Beaufort National Cemetery


Thank You For Your Service

Of course it goes well beyond this hallowed site. The human race has invested blood and treasure measured in the billions in an attempt to assure its security. In some cases – such as ours – freedom was the return on that effort. In others, an increased and increasing level of misery and despair.

Days of remembrance, such as this Veteran’s Day in the United States, are pasted all over the global calendar, setting aside an annual slice of time to recall and consider the sacrifices made so that we can recall and consider. In my immediate family those thoughts extend to my grandfather, my mother, my uncle, my son, and in all due modesty, me.  And in my extended family more people have served than I’ve ever come to know or know about. Most of us returned home with all out physical parts intact.  I can’t really speak for our other essential elements of our being – mind and spirit – but if my personal experiences are any measure the enemies we all battled  on the killing fields are vastly outnumbered by the demons we fought (and fight) that followed us home.

Wars never really end. It’s tragic so few leaders manage to grasp a working understanding of that simple fact. Some of ours have: Washington. Lincoln. Roosevelt. And most certainly Eisenhower and Kennedy. Lincoln and Franklin Roosevelt escaped the immediate physical pain we have become so ready to inflict on the battlefield, but not the demons those fields release. Never.

And, lest we forget, as it’s written somewhere, those also serve who stand and wait. We don’t have days set aside to honor them. Our leaders occasionally give speeches to address, in passing, their courage and some of our policies recognize the part they played to support their warrior, but rarely is it mentioned that for every one of the stones that planted in our memorial cemeteries there are probably dozens of survivors who mourn the loss of the person lying below. And grief, like war, never really ends.

I captured the image depicted here some months past. In my travels I visit cemeteries all over the country. I read the inscriptions the families have etched on the face of the markers and sometimes marvel at the monuments that some of the residents or their associates have erected in their own memory. You don’t find those sorts of self-centered edifices in a military cemetery.  There are lots of very good reasons for that but one certainly is that most of these warriors never lived very long. Most of them were veritable children. Children that we  sacrificed for the greater good.  That’s about what I was feeling when I sat in this cemetery on the day I photographed it. I was grateful for the souls those stones represented. Not all of them died in combat – but they could have had the dice rolled maybe once more in their direction instead of toward the warrior standing next to them.  There are many ways to serve. And there are many ways to die.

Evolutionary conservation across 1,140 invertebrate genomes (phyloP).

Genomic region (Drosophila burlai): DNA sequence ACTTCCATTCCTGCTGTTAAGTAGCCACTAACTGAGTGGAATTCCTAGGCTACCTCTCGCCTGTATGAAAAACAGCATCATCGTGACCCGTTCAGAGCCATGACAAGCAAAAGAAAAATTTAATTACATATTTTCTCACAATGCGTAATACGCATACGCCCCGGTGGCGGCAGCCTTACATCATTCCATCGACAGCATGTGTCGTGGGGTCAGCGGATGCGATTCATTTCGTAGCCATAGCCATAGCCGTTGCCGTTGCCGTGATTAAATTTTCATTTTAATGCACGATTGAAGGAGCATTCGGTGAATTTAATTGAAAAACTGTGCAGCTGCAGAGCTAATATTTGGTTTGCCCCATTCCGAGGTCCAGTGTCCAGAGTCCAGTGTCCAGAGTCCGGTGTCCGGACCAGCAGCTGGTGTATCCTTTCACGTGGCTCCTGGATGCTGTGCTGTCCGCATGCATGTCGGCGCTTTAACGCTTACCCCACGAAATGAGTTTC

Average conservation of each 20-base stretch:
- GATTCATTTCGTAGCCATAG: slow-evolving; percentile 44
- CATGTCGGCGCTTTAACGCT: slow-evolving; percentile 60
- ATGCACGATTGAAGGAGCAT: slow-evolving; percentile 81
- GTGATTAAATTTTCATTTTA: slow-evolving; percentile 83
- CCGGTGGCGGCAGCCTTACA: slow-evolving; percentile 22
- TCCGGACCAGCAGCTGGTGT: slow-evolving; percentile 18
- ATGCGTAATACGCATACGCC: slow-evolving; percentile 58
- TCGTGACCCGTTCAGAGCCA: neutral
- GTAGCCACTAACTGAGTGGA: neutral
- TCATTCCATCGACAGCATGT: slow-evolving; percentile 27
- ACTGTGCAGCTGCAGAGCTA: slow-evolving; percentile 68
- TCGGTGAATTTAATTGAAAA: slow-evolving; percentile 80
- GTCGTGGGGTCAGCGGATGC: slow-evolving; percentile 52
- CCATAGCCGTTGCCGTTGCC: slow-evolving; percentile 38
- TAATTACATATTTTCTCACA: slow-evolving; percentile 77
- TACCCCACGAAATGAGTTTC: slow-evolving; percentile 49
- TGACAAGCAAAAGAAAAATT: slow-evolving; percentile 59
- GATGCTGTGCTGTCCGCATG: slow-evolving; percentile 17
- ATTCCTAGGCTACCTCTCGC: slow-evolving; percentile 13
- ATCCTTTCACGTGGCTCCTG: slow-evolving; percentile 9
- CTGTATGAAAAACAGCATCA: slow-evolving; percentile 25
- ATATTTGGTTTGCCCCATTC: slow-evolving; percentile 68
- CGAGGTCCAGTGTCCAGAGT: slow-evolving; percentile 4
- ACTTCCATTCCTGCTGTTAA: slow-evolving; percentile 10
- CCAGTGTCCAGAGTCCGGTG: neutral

I always think of my son on occasions like this. He is no longer in service. He made it through not one but two wars and found his way back into workaday society. He escaped the perils of battle when his commander-in-chief , who together with his principal advisors had never personally experienced the hell of war, sent him on these vainglorious missions. Humans forgive, but forgetting is another thing.

Remembering doesn’t seem to have had any effect on our affinity to engage in mortal combat as a solution to our presumed feelings of national insecurity. But at the very least it does seem to have resulted in our planting fewer of these stones (for our side anyway) than did our forebears. They engaged in conflicts that counted their service victims in the hundreds of thousands. The war I lent my hand to accounted for them in the tens of thousands. And my son’s? In the thousands. The question is, does this continuing decline in combat losses represent an increasing willingness to seek less bloodthirsty implements of negotiation for maintaining the peace, or is it simply a reflection of an increasing efficiency in deploying the tools of death? The cynic in me leans toward the latter as the answer but deep down in my psyche I’m really, really hoping it’s the former.

I’ll never run out of cemeteries to visit. As much as I despise the reason that many of the residents are victims of political chicanery of the vilest order (doesn’t sound as good as courageous warriors who gave their all in defense of your freedoms does it?) as long as I remember them and pay them homage they will not have died in vain. I owe them that much. We all do. We who also served.



Olympia, a set on Flickr.

The path from the Olympic Peninsula to Mt Rainier passes right through Olympia, the state Capitol. I thought I’d see how it compared to Bismarck.

No contest. The Capitol Campus as it’s called here is awesome. Sits on a beautifully landscaped hill overlooking the Port of Olympia and incorporates the architectural norms I would expect to find. Puts that pile of concrete and glass in Bismarck to utter shame.



Hurricane Ridge

From the main Visitor’s Center in Port Angeles its a winding 17 mile drive to the top of Hurricane Ridge. At sea level the weather today is sketchy. A little sun. A little rain. A little cloudiness. Slight breeze off the surrounding waters of the peninsula. At ~5200 ft it changes. As you can see. Or not.

I took the picture from the veranda of the visitor center on top the ridge. There’s an enclosed observation area but I didn’t want to shoot through the glass. In reality I suspect it makes not much difference in terms of what’s visible.